I’m having a much-needed rest day and am home alone today so time for a few photographs and a catch-up post.
Despite, or more likely because of, all the rain the garden and allotment have never been better. Frogs, toads, hedgehogs and birds (I have a wildlife pond and never use slug pellets at home but have used them sparingly after transplanting French beans, Florence fennel, basil and Zinnia “Envy” at the plot) have been taking care of the slugs and snails. Interestingly and in my experience direct sown crops fare much better than transplants. I don’t use mains water on my garden (it goes against my organic credentials to use drinking water on an ornamental garden) so in a very dry period my garden can suffer temporarily but it always bounces back when rain falls and this year it has been wonderful to see everything looking so perky and un-stressed.
For weeks now I’ve been bringing home armfuls of sweet peas, sweet Williams, sweet rocket, anemone, Nigella (a new white one with a pronounced purple centre as well as the ordinary blue), cornflowers, cerinthe and borage from the allotment and my kitchen frequently resembles a flower shop.
I love this time of year. The main strawberry season is over for me but for about a fortnight I was making a couple of jars of strawberry jam every other day. The summer raspberries are now producing enough for two and the ever-bearing strawberries and the red gooseberry bush are just starting to crop. I’ve taken a dozen runners from my strawberry bed and soon I will dig up the exhausted plants, manure and plant purple sprouting broccoli. The new strawberry plants will be planted in fresh ground in September. The leeks are transplanted, the garlic is drying, the Charlotte potatoes are delicious and I’m awash with salad leaves. The broad beans are nearly ready and I have little-finger-sized courgettes on my three plants. The French and Borlotti beans are climbing (I had to start again with the French beans due to slug attack), the basil and Florence fennel have just about recovered from munching molluscs and five blue Kuri squash plants are effectively suppressing weeds as they cover the ground. I even found time to make a couple of bottles of elderflower cordial last week and have been making lemon verbena syrup which makes a delicious gin-based mojito with muddled lime and mint (recipe in last weekend’s Guardian magazine) which slips down very well.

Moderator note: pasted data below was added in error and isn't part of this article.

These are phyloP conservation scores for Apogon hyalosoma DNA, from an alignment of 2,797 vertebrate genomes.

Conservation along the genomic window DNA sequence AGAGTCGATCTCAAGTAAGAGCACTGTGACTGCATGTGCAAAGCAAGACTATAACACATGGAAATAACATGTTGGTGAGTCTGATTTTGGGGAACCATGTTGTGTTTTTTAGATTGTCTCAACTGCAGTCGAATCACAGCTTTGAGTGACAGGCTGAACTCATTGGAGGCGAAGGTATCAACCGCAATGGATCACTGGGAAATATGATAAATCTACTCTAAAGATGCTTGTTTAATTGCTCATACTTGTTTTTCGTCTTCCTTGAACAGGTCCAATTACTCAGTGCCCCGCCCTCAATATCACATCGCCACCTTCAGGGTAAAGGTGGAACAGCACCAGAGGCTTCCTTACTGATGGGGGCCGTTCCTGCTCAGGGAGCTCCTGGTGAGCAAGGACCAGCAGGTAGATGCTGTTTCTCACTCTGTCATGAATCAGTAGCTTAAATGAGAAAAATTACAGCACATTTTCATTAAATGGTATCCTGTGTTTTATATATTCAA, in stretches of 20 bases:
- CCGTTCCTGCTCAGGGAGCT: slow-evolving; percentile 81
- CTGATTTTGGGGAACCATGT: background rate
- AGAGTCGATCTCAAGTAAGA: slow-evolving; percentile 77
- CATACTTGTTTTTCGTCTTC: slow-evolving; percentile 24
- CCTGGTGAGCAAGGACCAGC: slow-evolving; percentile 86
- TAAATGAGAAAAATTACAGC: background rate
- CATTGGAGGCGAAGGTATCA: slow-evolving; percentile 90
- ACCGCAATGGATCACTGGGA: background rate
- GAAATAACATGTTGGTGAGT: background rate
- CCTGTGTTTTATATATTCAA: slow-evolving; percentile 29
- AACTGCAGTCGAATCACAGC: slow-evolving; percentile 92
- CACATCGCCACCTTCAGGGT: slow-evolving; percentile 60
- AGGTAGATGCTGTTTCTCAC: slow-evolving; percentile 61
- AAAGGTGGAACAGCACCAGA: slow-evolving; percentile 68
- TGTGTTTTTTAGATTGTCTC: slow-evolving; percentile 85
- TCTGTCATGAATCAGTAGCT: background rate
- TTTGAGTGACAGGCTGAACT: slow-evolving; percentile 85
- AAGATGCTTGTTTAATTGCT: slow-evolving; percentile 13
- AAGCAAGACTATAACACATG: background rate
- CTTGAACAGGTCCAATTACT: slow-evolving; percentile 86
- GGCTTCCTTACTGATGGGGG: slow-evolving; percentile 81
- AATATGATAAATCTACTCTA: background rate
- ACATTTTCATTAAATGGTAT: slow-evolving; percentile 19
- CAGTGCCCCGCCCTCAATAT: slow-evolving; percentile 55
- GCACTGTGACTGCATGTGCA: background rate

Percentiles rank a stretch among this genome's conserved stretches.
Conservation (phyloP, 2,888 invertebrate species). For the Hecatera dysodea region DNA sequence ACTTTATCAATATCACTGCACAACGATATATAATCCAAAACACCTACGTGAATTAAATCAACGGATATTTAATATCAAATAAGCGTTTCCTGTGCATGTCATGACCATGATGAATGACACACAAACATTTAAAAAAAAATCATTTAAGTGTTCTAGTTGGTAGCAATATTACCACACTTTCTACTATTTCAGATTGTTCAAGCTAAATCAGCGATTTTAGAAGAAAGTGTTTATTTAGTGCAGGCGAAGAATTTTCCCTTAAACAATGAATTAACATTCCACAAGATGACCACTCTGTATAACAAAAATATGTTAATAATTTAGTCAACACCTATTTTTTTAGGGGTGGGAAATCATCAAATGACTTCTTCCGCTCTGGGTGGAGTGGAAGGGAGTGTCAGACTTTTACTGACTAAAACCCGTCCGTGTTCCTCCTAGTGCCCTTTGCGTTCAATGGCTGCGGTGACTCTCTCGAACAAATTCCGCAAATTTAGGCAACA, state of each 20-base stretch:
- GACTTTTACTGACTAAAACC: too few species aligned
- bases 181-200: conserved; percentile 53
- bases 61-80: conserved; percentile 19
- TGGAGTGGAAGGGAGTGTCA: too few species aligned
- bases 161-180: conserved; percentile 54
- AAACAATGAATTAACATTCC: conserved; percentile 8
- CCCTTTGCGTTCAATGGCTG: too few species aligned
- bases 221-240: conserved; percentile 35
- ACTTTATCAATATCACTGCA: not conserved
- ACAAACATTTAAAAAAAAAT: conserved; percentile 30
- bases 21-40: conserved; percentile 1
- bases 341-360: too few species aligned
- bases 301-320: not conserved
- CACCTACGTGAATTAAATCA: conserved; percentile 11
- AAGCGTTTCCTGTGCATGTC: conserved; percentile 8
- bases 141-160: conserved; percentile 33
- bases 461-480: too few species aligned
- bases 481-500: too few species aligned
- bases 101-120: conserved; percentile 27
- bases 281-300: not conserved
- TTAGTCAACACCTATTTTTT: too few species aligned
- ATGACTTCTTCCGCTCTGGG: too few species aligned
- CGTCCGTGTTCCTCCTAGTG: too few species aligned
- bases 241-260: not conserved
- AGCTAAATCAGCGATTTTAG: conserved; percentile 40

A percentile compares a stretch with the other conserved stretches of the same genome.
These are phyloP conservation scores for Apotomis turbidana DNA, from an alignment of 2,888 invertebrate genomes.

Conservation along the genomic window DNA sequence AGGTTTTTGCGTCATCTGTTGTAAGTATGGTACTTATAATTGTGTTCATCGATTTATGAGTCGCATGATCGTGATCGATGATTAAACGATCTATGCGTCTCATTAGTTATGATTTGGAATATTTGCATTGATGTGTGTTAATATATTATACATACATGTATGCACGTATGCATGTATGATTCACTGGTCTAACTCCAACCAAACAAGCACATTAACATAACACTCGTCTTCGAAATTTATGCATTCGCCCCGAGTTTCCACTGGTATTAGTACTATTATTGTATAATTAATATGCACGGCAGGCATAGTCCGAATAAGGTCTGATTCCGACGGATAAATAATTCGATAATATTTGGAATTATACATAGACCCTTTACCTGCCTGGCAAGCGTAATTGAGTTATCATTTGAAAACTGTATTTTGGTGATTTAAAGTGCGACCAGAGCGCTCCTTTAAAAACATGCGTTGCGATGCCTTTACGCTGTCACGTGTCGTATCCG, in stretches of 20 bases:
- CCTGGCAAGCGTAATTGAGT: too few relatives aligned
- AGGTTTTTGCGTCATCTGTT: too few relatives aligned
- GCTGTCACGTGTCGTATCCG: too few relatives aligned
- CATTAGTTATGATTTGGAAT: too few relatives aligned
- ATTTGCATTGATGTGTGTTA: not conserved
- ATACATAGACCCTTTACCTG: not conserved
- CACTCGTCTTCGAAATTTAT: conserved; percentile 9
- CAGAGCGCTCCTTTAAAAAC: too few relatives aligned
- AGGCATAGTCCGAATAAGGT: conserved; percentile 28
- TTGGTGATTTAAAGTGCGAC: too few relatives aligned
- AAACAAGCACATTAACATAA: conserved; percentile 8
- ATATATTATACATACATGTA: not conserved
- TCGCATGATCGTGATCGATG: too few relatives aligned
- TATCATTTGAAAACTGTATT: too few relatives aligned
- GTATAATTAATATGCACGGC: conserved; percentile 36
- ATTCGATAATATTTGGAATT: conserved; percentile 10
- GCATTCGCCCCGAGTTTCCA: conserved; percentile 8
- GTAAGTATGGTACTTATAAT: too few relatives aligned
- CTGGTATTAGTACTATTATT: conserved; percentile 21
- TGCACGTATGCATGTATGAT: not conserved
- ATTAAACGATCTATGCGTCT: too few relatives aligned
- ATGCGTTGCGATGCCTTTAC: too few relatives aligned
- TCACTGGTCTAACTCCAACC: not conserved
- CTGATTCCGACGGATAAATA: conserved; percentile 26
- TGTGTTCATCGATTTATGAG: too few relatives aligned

At home the grass is green, the peonies have been fleeting, the roses are simply beautiful, the scent of philadelphus fills the air and clematis is in bud. Oh, and the pond is brimful and clear and teeming with life with yet another dragonfly currently eclosing on a flag Iris.
In the last couple of weeks we have been down to the sea several times for easy restorative shoreline walks and I’m finally getting over my bike fall a month ago which shredded my left arm and badly jarred my left shoulder which I normally take good care of due to an ancient torn rotator cuff injury. Unsurprisingly I’ve upset the old scar tissue which I know from experience takes weeks or even months to settle down. Amazingly apart from bruising and grazing to my left hip there wasn’t another mark on me and I know I was very lucky especially as I was coming downhill at speed and wasn’t wearing a helmet. I had a tentative swim last week and my shoulder held up so I hope to be be back to full strength very soon.
It has been an exhausting spring and early summer though. We are almost there with selling the cottage and we can say goodbye to our fortnightly mowing and weeding sessions. I am so glad I blitzed the cottage garden in early spring. I think we spent three long days pruning, weeding and burning but even so we’ve taken boot loads of green waste and other rubbish to the recycling facility and the compost heap is taller than me. Looking after the garden has been fine but it has never felt like mine (just like the cottage itself has never felt like home) and I neither need nor want the responsibility and work that owning a second home entails. Why did I not realise this earlier? We have done an enormous amount of work in a short space of time and I have learnt so much (not least about myself) but now it is time to regroup, focus on the things that really matter and get on with our real lives. I have to say that my husband, who is not a gardener, has been a complete star and has tackled everything I’ve thrown at him with aplomb. We definitely had our scary moments during the cottage renovation but we’ve come through it as a team.
Meanwhile our son has graduated (with a 2:1) and is now travelling through India with his newly-graduated girlfriend. He is posting occasional photos so we know all is well. We had a wonderful midsummer day with them both, the one sunny day during an especially wet, cold week, and I felt so positive and optimistic for all the young people graduating and then the Brexit axe fell. I do hope the UK is able to extricate itself from this muddle. We all make mistakes (see above!) but surely for all our sakes this is a decision that could be/should be reversed by parliament?
I’m so pleased to be joining in with Cathy and many other bloggers around the world with my flowers today. I have been picking and plonking regularly but have had no time to post lately so it feels good to be here today.